The U.S. Senate cleared the way for a $1.15 billion sale of tanks and other military equipment to Saudi Arabia on Wednesday, defending a frequent partner in the Middle East recently subject to harsh criticism in Congress.
The Senate voted 71 to 27 to kill legislation that would have stopped the sale.
The overwhelming vote stopped an effort led by Republican Senator Rand Paul and Democratic Senator Chris Murphy to block the deal over concerns including Saudi Arabia’s role in the 18-month-long war in Yemen and worries that it might fuel an ongoing regional arms race.
The Pentagon announced on Aug. 9 that the State Department had approved the potential sale of more than 130 Abrams battle tanks, 20 armored recovery vehicles and other equipment to Saudi Arabia.
The Defense Security Cooperation Agency said General Dynamics Corp would be the principal contractor for the sale.
Paul, Murphy and other opponents of the arms deal were sharply critical of the Riyadh government during debate before the vote, citing Yemen, the kingdom’s human rights record and its international support for a conservative form of Islam.
“If you’re serious about stopping the flow of extremist recruiting across this globe, then you have to be serious that the … brand of Islam that is spread by Saudi Arabia all over the world, is part of the problem,” Murphy said.
The criticism came days before lawmakers are expected to back another measure seen as anti-Saudi, a bill that would allow lawsuits against the country’s government by relatives of victims of the Sept. 11 attacks.
President Barack Obama has promised to veto that bill, but congressional leaders say there is a strong chance that lawmakers will override the veto and let the measure become law. Overriding a presidential veto requires a two-thirds vote in both the House and Senate.
In Yemen, where a Saudi-led coalition is battling Iranian-allied Houthis, the Houthis have accused the United States of arming and supporting the Saudis, who intervened on the side of Yemen’s exiled government.
The war has killed over 10,000 people and displaced more than 3 million.
But backers of the deal said Saudi Arabia is an important U.S. ally in a war-torn region, deserving of U.S. support.
“This motion comes at a singularly unfortunate time and would serve to convince Saudi Arabia and all other observers that the United States does not live up to its commitments,” Senator Majority Leader Mitch McConnell said.
(Reporting by Patricia Zengerle; Editing by Grant McCool and Sandra Maler)
Sondland says Ukrainians knew there was a quid pro quo for military aid — because he told them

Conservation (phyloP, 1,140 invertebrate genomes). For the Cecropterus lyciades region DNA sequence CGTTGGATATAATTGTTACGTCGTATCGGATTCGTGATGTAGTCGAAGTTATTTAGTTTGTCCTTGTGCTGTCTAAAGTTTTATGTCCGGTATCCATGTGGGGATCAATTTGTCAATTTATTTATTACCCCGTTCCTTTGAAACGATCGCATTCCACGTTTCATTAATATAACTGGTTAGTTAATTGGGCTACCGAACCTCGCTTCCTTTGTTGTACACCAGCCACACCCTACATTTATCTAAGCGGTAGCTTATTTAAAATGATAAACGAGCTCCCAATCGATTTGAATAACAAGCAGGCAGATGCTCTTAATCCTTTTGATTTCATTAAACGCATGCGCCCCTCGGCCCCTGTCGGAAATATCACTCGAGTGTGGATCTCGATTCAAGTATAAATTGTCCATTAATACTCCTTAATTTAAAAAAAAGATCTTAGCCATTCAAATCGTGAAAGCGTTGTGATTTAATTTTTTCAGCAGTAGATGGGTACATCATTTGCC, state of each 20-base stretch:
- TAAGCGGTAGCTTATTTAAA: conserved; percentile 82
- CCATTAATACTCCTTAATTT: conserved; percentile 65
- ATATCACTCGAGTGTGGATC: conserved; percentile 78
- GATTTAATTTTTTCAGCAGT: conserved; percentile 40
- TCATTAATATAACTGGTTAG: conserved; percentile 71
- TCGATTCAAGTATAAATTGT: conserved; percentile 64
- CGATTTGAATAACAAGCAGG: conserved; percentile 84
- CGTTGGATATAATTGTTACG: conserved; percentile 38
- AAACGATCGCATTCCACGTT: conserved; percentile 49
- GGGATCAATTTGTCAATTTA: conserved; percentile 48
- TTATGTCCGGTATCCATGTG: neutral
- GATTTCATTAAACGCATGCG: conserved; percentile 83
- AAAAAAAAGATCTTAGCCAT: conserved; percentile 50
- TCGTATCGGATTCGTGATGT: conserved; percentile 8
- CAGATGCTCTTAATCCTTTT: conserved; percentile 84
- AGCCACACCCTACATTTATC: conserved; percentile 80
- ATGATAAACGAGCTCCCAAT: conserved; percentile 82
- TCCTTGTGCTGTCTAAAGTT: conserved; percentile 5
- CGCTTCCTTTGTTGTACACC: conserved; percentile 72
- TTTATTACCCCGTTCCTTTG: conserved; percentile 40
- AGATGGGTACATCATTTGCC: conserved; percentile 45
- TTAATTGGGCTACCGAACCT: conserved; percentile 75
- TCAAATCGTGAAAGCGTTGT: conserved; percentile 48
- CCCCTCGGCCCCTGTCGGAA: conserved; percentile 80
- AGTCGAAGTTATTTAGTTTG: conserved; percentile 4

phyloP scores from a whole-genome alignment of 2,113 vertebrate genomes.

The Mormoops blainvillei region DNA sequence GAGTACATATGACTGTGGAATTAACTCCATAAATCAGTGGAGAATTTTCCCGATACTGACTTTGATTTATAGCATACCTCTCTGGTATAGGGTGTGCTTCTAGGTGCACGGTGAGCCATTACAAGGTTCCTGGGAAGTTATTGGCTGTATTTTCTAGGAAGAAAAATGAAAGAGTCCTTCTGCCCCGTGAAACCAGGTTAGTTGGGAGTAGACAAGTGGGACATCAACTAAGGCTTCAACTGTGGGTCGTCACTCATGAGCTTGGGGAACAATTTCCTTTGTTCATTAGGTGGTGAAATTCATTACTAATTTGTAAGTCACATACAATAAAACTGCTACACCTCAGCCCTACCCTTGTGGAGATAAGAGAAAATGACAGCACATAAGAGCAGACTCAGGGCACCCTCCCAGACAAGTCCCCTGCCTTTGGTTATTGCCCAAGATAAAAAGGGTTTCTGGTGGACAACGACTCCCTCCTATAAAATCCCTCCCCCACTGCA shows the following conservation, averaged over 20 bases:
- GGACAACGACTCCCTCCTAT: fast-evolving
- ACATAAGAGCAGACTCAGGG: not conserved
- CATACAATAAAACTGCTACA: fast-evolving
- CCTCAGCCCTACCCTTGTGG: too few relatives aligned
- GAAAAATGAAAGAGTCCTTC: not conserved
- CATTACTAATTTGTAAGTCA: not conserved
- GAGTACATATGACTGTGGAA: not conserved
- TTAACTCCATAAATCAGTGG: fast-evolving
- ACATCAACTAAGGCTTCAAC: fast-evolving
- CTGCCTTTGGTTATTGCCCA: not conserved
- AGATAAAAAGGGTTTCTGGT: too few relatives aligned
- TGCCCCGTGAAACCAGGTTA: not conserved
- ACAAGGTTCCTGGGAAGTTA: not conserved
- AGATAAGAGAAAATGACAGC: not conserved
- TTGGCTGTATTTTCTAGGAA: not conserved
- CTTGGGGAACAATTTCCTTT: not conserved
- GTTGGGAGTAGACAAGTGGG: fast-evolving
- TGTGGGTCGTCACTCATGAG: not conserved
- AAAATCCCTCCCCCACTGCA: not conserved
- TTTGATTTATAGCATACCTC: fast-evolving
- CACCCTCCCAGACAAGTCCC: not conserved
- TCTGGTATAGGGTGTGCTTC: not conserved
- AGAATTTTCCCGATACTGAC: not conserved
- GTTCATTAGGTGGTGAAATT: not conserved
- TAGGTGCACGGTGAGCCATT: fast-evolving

E.U. Ambassador Gordon Sondland's opening statement contains a blizzard of damning allegations about President Donald Trump and his immediate officials' conduct surrounding the withholding of foreign aid to Ukraine.
In particular, Sondland's statement directly contradicts a major talking point used by Republicans to defend the president: That there couldn't have been a quid pro quo to force the Ukrainians to dig up dirt on former Vice President Joe Biden, because the Ukrainians did not know the delay in military aid was linked to opening investigations.
Trump’s new anti-impeachment crusader mangles basic facts about Sondland in her first big TV interview
Pam Bondi, the former Florida attorney general who recently joined the White House as a communications staffer, repeatedly misrepresented EU ambassador Gordon Sondland's role in the State Department.
The Florida Republican appeared Wednesday on CBS This Morning ahead of Sondland's highly anticipated public testimony in the impeachment inquiry, and she was asked how well President Donald Trump knew the campaign donor-turned-ambassador.
"He was ambassador to the Ukraine, he is ambassador to the Ukraine, and the president knows him," said Bondi, who recently joined the White House to help manage communications strategy against impeachment.
‘We followed the president’s orders’: Sondland leaves no wiggle room for Trump’s direct involvement in Ukraine scandal
European Union ambassador Gordon Sondland will leave no wiggle room for President Donald Trump to deny his direct involvement in the Ukraine scandal in his bombshell opening statement.
As reported by the Daily Beast, Sondland will testify that he followed President Donald Trump's orders to work with personal attorney Rudy Giuliani on dealing with Ukraine, despite the fact that he was personally reluctant to do so.
"Secretary Perry, Ambassador Volker and I worked with Mr. Rudy Giuliani on Ukraine matters at the express direction of the President of the United States," the statement says. "We did not want to work with Mr. Giuliani. Simply put, we played the hand we were dealt. We all understood that if we refused to work with Mr. Giuliani, we would lose an important opportunity to cement relations between the United States and Ukraine. So we followed the President’s orders."